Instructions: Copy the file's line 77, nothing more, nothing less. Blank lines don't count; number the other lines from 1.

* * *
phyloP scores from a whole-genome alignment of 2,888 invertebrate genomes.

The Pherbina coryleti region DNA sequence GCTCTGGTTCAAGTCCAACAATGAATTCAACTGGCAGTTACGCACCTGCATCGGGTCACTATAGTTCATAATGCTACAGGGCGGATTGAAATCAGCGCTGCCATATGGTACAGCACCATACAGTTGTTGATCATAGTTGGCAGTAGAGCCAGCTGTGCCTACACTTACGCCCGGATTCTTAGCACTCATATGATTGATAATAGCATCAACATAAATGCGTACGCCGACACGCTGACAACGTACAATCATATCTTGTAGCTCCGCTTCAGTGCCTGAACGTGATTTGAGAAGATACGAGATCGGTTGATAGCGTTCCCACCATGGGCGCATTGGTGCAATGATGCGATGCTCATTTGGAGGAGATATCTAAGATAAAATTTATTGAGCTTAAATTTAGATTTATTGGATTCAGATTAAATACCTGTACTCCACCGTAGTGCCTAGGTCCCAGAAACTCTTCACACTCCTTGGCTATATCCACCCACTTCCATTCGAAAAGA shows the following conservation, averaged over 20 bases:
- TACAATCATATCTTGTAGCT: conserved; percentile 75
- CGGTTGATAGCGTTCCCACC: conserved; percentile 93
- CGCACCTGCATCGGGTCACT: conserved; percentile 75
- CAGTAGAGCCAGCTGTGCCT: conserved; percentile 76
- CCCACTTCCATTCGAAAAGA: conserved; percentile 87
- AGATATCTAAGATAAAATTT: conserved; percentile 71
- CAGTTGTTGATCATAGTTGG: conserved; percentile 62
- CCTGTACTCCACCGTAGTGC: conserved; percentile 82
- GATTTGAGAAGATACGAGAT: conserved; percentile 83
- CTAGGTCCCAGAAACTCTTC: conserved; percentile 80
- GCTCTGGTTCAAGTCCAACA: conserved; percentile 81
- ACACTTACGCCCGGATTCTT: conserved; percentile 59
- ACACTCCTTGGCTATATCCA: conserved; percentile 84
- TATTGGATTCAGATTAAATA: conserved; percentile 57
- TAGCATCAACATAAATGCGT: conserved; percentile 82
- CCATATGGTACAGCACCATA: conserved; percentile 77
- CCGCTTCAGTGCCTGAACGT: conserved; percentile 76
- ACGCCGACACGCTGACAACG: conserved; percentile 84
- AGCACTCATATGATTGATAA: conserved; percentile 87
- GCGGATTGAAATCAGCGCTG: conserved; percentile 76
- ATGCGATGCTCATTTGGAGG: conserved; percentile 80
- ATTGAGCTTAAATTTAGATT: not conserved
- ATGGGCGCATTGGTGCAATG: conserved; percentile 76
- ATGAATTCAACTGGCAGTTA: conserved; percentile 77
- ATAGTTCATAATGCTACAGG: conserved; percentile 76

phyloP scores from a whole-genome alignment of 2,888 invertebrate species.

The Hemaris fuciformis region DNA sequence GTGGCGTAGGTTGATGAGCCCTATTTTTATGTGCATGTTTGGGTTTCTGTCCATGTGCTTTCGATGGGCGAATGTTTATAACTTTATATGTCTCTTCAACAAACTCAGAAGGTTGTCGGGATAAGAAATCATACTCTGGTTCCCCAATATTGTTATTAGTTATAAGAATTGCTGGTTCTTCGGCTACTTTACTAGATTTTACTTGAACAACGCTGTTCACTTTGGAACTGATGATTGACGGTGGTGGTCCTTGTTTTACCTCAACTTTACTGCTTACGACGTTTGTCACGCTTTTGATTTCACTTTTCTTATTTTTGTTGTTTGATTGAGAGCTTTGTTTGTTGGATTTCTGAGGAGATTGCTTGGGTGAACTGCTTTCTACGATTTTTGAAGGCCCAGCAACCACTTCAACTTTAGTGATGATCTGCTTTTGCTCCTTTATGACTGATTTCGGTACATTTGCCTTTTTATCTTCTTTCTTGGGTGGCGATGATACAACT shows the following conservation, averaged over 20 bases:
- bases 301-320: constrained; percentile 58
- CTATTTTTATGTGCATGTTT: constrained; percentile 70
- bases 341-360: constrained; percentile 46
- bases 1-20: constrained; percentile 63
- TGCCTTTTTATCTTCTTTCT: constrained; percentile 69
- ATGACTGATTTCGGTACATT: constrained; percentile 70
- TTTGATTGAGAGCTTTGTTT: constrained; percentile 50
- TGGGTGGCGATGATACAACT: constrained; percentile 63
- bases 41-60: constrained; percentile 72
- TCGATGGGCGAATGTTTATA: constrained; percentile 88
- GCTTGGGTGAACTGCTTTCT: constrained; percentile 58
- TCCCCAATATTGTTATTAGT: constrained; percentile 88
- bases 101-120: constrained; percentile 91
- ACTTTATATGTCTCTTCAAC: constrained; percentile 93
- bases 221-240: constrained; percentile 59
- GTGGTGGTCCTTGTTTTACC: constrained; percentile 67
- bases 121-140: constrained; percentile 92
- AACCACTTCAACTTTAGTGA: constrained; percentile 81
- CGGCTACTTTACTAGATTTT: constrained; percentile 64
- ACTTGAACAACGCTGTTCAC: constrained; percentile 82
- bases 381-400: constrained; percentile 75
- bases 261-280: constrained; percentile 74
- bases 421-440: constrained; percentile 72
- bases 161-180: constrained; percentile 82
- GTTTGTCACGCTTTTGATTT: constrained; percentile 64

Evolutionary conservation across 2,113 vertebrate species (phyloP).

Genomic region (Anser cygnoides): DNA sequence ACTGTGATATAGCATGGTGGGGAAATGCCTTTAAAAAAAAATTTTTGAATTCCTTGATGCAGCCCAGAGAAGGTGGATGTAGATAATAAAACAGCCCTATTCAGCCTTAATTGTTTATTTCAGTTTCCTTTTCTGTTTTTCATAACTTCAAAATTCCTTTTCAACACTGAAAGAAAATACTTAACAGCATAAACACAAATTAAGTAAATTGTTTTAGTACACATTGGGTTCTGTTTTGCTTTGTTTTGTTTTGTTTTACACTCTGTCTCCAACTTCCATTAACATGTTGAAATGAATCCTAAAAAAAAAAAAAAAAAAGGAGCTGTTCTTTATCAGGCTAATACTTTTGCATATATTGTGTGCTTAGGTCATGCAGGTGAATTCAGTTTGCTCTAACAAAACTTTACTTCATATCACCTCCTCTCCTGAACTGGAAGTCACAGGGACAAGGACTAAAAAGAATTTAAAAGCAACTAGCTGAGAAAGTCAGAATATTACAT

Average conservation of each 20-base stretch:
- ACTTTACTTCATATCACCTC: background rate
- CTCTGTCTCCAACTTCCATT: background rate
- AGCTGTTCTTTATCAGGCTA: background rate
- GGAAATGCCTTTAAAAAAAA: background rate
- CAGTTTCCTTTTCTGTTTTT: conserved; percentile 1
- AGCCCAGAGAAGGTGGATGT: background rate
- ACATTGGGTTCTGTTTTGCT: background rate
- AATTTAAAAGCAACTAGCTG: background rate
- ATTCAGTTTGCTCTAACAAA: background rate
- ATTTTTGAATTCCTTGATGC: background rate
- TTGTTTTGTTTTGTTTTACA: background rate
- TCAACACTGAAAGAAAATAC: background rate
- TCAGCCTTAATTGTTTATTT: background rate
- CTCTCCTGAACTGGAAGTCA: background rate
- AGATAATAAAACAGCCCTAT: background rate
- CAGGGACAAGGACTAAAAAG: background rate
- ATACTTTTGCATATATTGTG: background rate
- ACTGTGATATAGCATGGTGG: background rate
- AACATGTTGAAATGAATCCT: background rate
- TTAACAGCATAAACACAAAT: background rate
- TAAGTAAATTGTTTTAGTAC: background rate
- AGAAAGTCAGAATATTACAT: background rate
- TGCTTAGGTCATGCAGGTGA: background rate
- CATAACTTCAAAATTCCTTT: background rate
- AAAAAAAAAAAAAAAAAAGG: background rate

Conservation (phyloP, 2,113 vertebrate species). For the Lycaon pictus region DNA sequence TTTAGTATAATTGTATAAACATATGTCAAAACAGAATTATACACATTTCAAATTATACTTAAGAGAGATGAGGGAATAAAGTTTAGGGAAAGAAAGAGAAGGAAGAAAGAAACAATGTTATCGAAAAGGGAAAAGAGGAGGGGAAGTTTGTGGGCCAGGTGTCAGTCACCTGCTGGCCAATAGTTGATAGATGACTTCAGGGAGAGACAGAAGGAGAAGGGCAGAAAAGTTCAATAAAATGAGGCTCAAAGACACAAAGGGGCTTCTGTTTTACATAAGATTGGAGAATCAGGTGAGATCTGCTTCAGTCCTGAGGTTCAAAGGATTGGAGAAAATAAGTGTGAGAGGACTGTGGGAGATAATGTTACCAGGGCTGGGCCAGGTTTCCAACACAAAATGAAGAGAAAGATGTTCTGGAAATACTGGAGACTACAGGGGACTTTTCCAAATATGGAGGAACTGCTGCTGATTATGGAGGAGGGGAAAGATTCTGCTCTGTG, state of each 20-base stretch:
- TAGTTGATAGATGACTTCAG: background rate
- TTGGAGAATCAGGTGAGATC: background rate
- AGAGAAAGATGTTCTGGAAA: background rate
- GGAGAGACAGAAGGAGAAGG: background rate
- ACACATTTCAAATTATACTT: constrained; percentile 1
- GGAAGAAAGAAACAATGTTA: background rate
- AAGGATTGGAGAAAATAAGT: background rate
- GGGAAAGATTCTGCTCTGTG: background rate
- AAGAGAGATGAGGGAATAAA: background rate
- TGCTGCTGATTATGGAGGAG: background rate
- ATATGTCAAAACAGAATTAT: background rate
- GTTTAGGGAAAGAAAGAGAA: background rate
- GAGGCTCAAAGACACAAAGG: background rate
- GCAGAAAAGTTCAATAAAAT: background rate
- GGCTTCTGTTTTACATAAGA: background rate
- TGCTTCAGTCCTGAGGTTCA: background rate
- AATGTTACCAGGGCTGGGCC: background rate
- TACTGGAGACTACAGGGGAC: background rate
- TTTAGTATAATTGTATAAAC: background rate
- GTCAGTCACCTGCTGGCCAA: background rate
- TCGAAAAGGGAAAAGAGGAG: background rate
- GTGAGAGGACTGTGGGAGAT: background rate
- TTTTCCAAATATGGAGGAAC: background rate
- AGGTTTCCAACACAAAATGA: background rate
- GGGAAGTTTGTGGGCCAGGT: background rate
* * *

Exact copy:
- TTAACAGCATAAACACAAAT: background rate